For now, however, celebrating a most improbable comeback feels like the right thing to do, and you will likely not be surprised to learn that a lot of the turnaround has to do with the growth of the local food scene.
Cincinnati has always had one of those, and a proper exploration will lead you all over the city, into rustic chili parlors and sparkling downtown dining rooms, out into the hills and across the river to Kentucky, but there is so much going on right here in Over-The-Rhine at the moment, complimenting the market and the other classic spots that held on tight through it all, that a thorough investigation of the neighborhood is all but required.
With your two feet, the city's Red Bike program and the Bell Connector light rail, a whirlwind day in this fascinating neighborhood is easily accomplished, all without the aid of a car. Here's how you do it.
Get warmed up.
A short, now mostly appealing walk from most downtown hotels, the lower bit of Over-The-Rhine—that is to say, the part between Central Parkway and Liberty Street—is where you'll find much of what's new and noteworthy. This is also the part of the neighborhood most ready for primetime, and of the two thriving main drags in this section, Vine Street and Main Street, Main feels the most like the organic heart of the sort of neighborhood we all seem to want to be living in, nowadays. Tucked ever so slightly off of that strip, Collective Espresso is one of Cincinnati's best modern coffee shops; this is a great place to start the day, not to mention eavesdrop on whatever local gossip is being spread. (It's a small room, and you'll hear everything.) Can't make it all the way here without your morning jolt? Stop just shy of Central at Ferrari Barbershop & Coffee Co., a family-run institution since the 1950's now operated (and only gently upgraded) by the younger generation. The barbershop is still as it was, but now you'll immediately spot a handsome little La Marzocco machine through the window, right as you walk up; brothers Tony and Austin Ferrari, both with years of industry experience in San Francisco under their belt, have chosen this as their first project back home. You're going to be eating a proper breakfast soon enough, but it wouldn't be wise to pass up the pastry at the fashionable Brown Bear Bakery, a relatively new arrival that has quickly become a favorite morning hangout for the neighborhood. Not so much about the new, hot thing? On Vine Street, local donut king Holtman's maintains a cheerful, modern shop, bridging the divide between the classic and the nouveau, all while keeping prices reasonable.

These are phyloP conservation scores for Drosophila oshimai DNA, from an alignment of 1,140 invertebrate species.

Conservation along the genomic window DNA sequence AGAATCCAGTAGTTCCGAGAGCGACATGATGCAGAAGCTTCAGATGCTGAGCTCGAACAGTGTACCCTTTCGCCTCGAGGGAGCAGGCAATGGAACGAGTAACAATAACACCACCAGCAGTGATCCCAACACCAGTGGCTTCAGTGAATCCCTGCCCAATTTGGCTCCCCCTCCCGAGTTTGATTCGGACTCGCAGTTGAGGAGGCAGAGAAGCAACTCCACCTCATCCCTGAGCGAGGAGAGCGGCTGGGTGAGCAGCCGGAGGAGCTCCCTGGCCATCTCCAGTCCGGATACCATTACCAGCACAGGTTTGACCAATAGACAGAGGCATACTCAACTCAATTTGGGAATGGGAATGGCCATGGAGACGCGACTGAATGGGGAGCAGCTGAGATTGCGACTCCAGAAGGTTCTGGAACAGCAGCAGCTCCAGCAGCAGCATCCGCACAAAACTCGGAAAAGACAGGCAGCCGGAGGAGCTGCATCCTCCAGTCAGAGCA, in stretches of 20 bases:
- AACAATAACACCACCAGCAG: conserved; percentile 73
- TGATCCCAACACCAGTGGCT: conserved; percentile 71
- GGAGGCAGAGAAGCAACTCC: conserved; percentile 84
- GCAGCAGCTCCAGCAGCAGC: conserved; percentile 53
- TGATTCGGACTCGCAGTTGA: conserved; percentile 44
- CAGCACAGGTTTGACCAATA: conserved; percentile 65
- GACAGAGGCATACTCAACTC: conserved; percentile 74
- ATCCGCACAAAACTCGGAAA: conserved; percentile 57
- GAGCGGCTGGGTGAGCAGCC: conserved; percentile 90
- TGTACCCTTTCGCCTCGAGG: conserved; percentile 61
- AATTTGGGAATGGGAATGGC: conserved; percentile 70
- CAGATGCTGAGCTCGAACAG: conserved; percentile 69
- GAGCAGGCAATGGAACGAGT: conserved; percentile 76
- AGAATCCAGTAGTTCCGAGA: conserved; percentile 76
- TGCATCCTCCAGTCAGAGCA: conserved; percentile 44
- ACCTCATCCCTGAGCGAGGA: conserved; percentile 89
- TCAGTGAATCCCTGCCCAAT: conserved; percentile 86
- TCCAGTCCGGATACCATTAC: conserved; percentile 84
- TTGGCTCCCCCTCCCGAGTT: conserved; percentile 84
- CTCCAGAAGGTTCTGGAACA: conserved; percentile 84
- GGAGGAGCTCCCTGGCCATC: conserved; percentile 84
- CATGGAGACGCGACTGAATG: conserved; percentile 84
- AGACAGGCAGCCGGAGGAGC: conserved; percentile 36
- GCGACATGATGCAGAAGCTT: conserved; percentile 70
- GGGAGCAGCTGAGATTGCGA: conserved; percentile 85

Have a big breakfast.
Back when the pickings were slim in Over-The-Rhine, there was Tucker's—if you're hungry for the kind of breakfast that will fill you up for just a few bucks (in some cases, including a generous tip), here's where you come. Located not far from the Findlay Market area, you're now in the part of Over-The-Rhine that looks a lot like the entire neighborhood used to look, which is to say more than a little shabby, but soldier on, anyway. For something more traditionally glamorous, walk all the way up to the market, where on a prominent corner facing the main hall, you'll find French Crust. Part of a mini-empire belonging to local industry vet Jean-Robert de Cavel, this bright, camera-ready spot is all sparkle, but the menu is pretty much classic. Go European with a carbs and caffeine breakfast, or splash out for an omelet, or even pancakes with maple butter.
Do the market crawl.
Say, did you eat yet? (That's a joke.) The first thing to know about Findlay Market is that it's really a neighborhood, with a long shed running down the middle of the central square; what's around the enclosed, operated year-round hall is just as important as what's inside, and for a clear demonstration, find your way to Eckerlin Meats. On a side street just to the north of the square, this classic butcher shop (since 1852!) is a true destination for locals, not to mention nostalgic expats on a visit home, but it's also not-so-secretly where you will find one of the most terrific breakfast sandwiches in town. Look for the guy in the corner, who will fry up some of the housemade goetta (it's a Cincinnati thing, a scrapple-like meat mush, but with oats—slightly funky, and incredibly delicious) and serve it on a soft roll with egg and cheese.